Then, once you see this chaos engineering experiment be successful or actually fail, well, you actually want to share those results. You want to share those failures. You want to tell folks, “Hey, by the way, we ran some chaos engineering experiments last month and we actually detected that we weren’t configuring our applications properly, so this is the steps that we have taken to make our applications maybe more resilient, more reliable.” So, sharing those results really plays a big part.
This is a blast radius once again to kind of bring it all back together. First we run that first initial chaos engineering experiment. We analyze those results, we see that everything was successful, therefore we expand the blast radius and continue performing chaos engineering experiments.
Now I wanna talk a little bit about the culture of failure, the way that I have been seeing failure happen and more in the sense of I’ve been doing chaos engineering for about three years. I actually joined Uber into the chaos engineering team and was able to learn how to build an internal tool for it, was on call for that. It was a lot of fun, learned a lot. But now that also made me realize that I wanted to join a company that was helping other companies perform chaos engineering themselves.
So, I’ll start off with talking about game days. At Gremlin, we proactively are embracing failure and we’re constantly telling our customers to do this. Of course, we’re telling them to use Gremlin to do this stuff. But one of the things that we do is we that we do … we run some stuff called game days, and that basically means bringing together a team and talking about your architecture diagram and thinking of what could actually go wrong. We actually have a whole bunch of resources that Gremlin has put together on how to do game days, these are templates for agendas, templates on what are some of the chaos engineering experiments you can run, some email templates, and stuff like that. But the idea is that y’all come together and think about architecture diagrams, and think about how you have built stuff and where things can actually fail.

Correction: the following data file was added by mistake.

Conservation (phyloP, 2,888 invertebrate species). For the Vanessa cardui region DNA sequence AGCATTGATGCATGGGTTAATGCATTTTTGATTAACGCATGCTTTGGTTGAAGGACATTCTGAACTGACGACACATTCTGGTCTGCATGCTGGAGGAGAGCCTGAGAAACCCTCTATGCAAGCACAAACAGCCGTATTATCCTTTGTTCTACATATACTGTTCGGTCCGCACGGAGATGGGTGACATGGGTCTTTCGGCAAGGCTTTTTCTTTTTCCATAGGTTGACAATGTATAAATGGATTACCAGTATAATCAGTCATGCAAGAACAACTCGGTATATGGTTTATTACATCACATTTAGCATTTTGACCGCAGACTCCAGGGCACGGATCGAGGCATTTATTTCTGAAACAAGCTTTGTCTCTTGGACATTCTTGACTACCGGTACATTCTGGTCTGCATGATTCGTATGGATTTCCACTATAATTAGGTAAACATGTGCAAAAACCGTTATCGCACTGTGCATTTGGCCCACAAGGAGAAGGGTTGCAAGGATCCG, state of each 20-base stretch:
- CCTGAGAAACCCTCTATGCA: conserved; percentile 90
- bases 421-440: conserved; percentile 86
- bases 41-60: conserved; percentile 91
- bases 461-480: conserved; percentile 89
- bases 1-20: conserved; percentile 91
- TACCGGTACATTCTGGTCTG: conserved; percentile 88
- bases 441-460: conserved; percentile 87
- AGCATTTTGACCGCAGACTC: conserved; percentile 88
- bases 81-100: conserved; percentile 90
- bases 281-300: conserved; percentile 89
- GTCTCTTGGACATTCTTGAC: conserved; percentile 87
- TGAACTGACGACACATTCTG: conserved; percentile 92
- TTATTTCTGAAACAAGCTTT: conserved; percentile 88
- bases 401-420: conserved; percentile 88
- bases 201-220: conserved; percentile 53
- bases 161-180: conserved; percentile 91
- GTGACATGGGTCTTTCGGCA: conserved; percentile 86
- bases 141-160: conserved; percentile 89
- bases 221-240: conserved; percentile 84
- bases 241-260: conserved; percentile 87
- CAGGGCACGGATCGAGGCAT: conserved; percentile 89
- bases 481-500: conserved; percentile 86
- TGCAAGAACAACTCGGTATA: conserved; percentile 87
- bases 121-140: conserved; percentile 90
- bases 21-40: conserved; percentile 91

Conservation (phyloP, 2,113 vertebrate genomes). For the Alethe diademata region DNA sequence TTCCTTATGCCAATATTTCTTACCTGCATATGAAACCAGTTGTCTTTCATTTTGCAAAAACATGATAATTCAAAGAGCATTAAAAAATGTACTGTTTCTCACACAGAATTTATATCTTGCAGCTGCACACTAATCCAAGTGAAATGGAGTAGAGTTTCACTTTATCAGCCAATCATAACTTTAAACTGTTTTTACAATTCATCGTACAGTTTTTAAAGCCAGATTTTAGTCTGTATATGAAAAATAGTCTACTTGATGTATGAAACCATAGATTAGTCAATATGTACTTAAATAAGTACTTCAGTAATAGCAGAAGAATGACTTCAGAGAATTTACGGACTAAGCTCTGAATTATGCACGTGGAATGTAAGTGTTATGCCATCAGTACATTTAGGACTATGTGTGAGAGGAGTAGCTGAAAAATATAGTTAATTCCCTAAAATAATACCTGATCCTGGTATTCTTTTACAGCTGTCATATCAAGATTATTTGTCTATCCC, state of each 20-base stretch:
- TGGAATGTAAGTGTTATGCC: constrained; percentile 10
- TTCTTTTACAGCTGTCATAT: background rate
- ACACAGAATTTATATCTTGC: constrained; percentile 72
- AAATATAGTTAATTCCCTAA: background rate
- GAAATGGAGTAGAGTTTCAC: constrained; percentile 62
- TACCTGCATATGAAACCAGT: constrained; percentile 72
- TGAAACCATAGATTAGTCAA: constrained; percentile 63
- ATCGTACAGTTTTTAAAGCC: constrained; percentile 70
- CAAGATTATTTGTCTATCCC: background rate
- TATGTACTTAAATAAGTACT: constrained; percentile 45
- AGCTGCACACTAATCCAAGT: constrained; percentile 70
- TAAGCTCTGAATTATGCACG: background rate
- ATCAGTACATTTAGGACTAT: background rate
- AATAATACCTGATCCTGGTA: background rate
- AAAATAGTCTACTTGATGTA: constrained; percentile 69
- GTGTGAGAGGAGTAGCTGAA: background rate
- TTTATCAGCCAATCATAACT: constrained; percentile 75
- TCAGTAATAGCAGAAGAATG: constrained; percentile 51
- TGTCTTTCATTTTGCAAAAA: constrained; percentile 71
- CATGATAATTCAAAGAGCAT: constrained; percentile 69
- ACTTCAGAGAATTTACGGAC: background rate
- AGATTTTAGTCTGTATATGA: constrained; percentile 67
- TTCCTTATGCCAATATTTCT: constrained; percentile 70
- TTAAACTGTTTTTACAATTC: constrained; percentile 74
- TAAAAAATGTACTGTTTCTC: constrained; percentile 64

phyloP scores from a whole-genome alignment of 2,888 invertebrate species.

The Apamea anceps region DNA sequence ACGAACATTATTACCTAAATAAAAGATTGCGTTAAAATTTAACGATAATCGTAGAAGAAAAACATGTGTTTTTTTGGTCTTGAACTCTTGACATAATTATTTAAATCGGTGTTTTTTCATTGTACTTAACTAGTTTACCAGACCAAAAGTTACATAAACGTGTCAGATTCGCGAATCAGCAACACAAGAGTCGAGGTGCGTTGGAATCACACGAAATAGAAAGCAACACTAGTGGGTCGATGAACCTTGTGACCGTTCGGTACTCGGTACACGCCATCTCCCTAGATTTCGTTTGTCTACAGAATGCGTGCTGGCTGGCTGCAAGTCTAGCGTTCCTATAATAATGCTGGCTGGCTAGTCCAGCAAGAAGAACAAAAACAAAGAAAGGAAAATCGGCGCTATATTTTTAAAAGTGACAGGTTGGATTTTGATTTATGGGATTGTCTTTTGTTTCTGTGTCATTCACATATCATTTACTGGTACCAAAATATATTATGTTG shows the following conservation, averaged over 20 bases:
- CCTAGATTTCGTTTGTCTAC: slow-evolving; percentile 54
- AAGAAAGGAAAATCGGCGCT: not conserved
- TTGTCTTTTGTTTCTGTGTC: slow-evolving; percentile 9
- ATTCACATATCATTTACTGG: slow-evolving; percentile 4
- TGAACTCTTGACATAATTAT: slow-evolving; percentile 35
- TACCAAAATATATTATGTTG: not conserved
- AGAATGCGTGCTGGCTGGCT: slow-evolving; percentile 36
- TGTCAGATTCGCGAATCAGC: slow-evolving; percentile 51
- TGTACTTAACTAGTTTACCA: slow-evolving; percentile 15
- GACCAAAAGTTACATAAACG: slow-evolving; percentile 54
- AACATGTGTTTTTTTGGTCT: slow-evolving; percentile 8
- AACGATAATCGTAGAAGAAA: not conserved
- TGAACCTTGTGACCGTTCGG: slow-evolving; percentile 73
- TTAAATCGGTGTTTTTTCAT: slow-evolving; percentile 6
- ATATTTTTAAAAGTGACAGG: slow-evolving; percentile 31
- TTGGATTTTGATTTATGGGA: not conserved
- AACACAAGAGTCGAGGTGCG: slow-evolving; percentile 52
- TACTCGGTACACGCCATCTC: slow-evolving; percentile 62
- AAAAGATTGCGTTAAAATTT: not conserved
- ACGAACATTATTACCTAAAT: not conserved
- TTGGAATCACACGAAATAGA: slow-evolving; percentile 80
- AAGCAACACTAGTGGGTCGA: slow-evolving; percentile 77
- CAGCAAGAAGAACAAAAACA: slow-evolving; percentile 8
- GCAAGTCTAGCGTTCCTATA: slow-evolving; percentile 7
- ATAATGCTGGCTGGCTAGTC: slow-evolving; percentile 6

This is also a great time to look back at post-incident reviews and think, “Hey, we actually had an incident happen a few months ago and we actually want to make sure that we’ve taken all these action items and actually have put it in place.” So you actually perform chaos engineering experiments on those same conditions that you covered in your post-incident review.
So, at Gremlin we have actually been doing this. We actually use Gremlin on Gremlin. We definitely do it for the dogfooding purposes, but we also want to make sure that we’re being really resilient and showing folks how to be resilient. So about two months ago, we actually put together the roadmap of what our game days looks like, and kind of getting folks with the idea of like, “Hey, you want to do chaos engineering, but you don’t necessarily know where to start?” The way that we have built the game day roadmap for this year is actually looking at the SRE book, and thinking about the hierarchy of the way that you build stuff with the SRE mentality.
So the first fundamental layer of it is making sure your monitoring and alerting is set up properly. So we already have that blog post out now that says we ran a game day to verify that our alerting, our monitoring was set up properly at Gremlin, and we did that on staging about, I think last month, so we saw, we uncovered a whole bunch of stuff. We were actually able to learn more about our monitoring tool, which is Datadog, and just last Friday we actually got that same game day, and we ran it in production. We were just trying to verify that we have our monitoring for production running properly, and that we’re actually getting pages, and even the questions of, “Hey, when folks get this page are they actually getting a link to a run book, or something that makes them actually take action?” And this is really cool to see this interaction.